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My Wealth in USD is Increasing, But the Dollar is Falling

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The value of the dollar in comparison to other countries around the world is falling. Meanwhile, my net worth is increasing, so naturally I began thinking. Is it possible that although I’m earning income, saving, and investing, I’m not actually gaining ground from a global perspective? Furthermore, does a global perspective matter to me? I haven’t been outside the country in years.

From January 31, 2007 to January 31, 2008, my net worth increased from $75,121 to $125,770, an increase of of 67%. During that time, the dollar has decreased in value compared to other currencies and commodities. I ran some calculations.

I would have done better if I had been earning my salary in euros. With a strict currency conversion using rates from OANDA, my net worth was valued at EUR 57,964 at the beginning of the period and EUR 85,083 at the end. My former 67% increase in dollars translates to a less impressive 47%.

What about gold? I’ve heard people claim that the economy would be better if we never left the “gold standard.” I’m not quite sure it would make a difference. All value is arbitrary, whether it’s a metal or paper. Anyhow, converting my net worth in dollars to ounces of gold would result in a starting point of 114.61 ounces ending with 135.92 ounces. Thanks to the dollar’s decline and gold’s rise, my value in gold increased only 18% in the last year.

Does any of this matter? I don’t use either euros or gold for the exchange of goods and services. Yet, I still can’t overcome the feeling that I’m not getting ahead as much as the USD numbers claim.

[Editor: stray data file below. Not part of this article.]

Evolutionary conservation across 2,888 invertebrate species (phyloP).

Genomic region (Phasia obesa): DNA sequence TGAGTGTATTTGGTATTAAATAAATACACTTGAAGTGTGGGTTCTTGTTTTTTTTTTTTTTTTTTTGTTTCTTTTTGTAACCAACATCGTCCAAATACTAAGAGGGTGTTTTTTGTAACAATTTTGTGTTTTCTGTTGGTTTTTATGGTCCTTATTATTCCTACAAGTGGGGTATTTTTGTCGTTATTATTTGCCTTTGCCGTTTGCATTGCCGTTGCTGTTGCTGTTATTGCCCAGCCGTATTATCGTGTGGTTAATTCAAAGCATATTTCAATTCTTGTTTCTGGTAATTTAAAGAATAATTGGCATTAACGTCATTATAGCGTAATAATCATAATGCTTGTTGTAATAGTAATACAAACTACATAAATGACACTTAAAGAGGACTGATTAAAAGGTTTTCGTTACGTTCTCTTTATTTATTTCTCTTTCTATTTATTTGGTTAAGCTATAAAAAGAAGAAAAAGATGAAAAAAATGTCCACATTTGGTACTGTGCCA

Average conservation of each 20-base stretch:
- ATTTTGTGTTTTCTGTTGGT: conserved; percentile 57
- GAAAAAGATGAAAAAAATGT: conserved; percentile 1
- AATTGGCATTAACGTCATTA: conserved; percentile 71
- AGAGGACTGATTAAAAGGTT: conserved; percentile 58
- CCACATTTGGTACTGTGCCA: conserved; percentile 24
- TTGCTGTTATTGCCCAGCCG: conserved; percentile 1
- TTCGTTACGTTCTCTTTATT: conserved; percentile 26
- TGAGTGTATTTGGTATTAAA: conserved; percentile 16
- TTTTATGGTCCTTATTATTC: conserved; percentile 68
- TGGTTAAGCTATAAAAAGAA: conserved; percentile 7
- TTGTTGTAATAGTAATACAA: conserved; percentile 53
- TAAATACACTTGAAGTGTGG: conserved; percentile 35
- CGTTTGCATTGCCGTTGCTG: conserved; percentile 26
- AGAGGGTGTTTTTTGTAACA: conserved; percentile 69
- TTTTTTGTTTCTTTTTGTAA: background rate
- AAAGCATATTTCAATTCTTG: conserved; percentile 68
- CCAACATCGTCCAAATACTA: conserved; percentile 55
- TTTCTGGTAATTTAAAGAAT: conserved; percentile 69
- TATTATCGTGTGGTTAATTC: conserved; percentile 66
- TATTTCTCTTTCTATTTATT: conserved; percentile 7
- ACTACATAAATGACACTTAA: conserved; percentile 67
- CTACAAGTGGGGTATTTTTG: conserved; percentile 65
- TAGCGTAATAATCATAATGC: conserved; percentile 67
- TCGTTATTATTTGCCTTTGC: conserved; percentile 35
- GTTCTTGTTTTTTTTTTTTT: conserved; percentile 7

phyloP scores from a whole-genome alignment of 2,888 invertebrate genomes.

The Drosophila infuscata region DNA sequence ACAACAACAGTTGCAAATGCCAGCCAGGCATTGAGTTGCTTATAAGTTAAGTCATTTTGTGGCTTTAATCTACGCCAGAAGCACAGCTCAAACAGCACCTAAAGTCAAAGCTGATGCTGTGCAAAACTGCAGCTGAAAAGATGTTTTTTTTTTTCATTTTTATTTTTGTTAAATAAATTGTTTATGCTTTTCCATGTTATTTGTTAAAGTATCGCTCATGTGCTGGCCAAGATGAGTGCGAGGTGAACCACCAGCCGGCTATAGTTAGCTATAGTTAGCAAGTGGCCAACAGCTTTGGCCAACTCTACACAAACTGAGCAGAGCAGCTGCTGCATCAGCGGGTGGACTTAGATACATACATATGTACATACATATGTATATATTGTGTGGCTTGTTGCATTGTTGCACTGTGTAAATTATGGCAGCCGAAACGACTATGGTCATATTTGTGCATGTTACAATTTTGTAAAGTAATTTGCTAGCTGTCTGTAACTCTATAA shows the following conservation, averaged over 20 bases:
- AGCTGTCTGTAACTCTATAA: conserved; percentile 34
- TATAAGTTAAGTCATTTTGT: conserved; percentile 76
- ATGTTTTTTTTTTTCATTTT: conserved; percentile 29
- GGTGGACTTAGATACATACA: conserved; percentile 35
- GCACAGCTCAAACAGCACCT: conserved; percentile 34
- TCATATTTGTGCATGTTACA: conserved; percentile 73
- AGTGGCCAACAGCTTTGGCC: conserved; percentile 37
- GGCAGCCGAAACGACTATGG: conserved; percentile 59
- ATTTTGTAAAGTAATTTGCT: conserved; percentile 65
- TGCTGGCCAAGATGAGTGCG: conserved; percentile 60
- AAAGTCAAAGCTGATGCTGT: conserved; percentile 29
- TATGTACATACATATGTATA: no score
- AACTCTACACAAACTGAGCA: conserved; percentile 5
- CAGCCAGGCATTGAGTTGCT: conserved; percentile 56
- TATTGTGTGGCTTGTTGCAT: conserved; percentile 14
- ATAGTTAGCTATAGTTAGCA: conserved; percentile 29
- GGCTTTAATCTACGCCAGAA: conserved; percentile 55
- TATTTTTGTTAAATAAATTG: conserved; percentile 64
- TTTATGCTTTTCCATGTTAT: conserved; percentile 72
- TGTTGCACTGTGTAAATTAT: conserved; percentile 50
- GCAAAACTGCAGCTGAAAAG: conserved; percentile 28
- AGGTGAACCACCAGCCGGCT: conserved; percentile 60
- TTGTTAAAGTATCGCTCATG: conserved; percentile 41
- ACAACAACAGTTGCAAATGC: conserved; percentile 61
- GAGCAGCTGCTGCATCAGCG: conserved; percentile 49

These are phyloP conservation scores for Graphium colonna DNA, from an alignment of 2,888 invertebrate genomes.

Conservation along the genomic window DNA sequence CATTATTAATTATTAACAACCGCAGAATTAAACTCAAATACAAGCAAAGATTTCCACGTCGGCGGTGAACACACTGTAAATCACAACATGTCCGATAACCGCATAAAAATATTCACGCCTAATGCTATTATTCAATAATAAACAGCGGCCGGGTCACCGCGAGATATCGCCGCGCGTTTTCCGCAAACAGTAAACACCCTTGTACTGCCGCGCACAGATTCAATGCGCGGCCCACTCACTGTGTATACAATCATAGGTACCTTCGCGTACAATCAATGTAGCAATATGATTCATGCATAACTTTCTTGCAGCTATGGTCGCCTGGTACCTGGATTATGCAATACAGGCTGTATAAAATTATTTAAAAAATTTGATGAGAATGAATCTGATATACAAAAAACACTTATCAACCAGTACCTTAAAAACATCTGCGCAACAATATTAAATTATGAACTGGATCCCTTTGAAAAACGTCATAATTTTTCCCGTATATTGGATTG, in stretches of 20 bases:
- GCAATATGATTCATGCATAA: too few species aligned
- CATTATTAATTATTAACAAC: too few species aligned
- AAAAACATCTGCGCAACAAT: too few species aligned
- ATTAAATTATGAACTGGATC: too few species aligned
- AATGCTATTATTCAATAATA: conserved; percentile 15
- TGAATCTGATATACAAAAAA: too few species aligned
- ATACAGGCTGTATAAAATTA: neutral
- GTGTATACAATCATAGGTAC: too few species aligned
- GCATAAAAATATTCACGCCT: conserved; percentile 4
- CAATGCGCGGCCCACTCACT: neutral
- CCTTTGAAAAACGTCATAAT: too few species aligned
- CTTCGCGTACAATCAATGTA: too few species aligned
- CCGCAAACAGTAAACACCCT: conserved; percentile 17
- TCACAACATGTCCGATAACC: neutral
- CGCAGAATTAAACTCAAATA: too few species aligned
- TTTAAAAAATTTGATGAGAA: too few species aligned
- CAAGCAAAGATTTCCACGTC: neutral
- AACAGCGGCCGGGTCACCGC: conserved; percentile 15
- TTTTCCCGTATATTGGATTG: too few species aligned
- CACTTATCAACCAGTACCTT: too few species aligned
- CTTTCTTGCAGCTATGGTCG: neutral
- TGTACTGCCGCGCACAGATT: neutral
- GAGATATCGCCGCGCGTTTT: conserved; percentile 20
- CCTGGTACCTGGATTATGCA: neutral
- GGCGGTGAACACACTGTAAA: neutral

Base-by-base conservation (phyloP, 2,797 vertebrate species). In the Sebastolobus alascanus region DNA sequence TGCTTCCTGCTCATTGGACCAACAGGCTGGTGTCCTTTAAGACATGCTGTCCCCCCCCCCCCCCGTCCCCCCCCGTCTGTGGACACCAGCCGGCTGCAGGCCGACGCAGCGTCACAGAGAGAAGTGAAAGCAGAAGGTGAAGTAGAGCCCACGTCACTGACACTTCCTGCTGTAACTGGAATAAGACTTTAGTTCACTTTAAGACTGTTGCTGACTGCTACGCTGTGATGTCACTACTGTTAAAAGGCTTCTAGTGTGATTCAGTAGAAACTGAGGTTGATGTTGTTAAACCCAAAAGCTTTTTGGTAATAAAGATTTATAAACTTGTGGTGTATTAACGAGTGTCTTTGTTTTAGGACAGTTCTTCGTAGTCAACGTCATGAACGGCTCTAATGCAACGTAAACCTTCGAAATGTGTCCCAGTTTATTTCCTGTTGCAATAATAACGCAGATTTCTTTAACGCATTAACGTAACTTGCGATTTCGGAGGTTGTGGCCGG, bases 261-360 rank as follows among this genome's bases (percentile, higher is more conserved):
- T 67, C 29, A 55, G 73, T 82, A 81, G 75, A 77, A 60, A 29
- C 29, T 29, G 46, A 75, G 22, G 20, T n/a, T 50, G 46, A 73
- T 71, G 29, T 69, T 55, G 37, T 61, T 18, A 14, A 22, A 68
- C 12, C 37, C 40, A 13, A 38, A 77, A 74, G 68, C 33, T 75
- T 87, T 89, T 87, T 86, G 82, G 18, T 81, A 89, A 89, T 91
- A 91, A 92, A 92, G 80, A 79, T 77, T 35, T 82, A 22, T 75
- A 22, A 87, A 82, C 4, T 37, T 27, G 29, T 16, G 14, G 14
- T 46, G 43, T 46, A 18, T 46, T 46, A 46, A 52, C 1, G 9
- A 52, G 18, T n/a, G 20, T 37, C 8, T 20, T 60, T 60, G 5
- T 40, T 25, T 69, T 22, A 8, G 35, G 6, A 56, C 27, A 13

New Day, New Low for Dollar [AP]

Updated February 10, 2011 and originally published February 29, 2008. If you enjoyed this article, subscribe to the RSS feed or receive daily emails. Follow @ConsumerismComm on Twitter and visit our Facebook page for more updates.

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About the author

Luke Landes is the founder of Consumerism Commentary. He has been blogging and writing for the internet since 1995 and has been building online communities since 1991. Find out more about Luke Landes and follow him on Twitter. View all articles by .

{ 7 comments… read them below or add one }

avatar OneCheapChick

I think the way most of us will experience the falling dollar trend is through the increase in costs for foreign-made goods. Which, these days, is just about everything we buy. Your money just won’t go as far as it used to – at least for a while.

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avatar Adfecto

The fall in the dollar doesn’t really matter in the way your are framing it.

What does matter is that the dollar is falling largely because we (the Treasury and the Fed) are running sizable ‘real’ inflation (not the phony CPI crap). This (like OneCheapTrick said) is making imports more expensive, which will pinch some people in the short term when gas and cheap Chinese goods at WalMart go up 50%.

On the plus side, it makes our exports more competitive which can boost domestic production and manufacturing. We will increasingly sell our expensive and complex GE locomotives, Boeing airplanes, and John Deere tractors overseas. A lower dollar also encourages foreign tourists to spend their money here and spurs foreign investment in US businesses.

In other words, it is a double edge sword which has both positive and negative impacts on our economy and on the average consumer. Long term I see it all working out just fine.

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avatar Jesse

Hey Flexo,
As far as being on the gold standard, and it not mattering… one nice thing about being on the gold standard is that we wouldn’t be able to print money so easily. The printing of money (inflation) is a tax you just don’t see.
I wish the fed would’ve held their ground on rates and not created the housing bubble.

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avatar traineeinvestor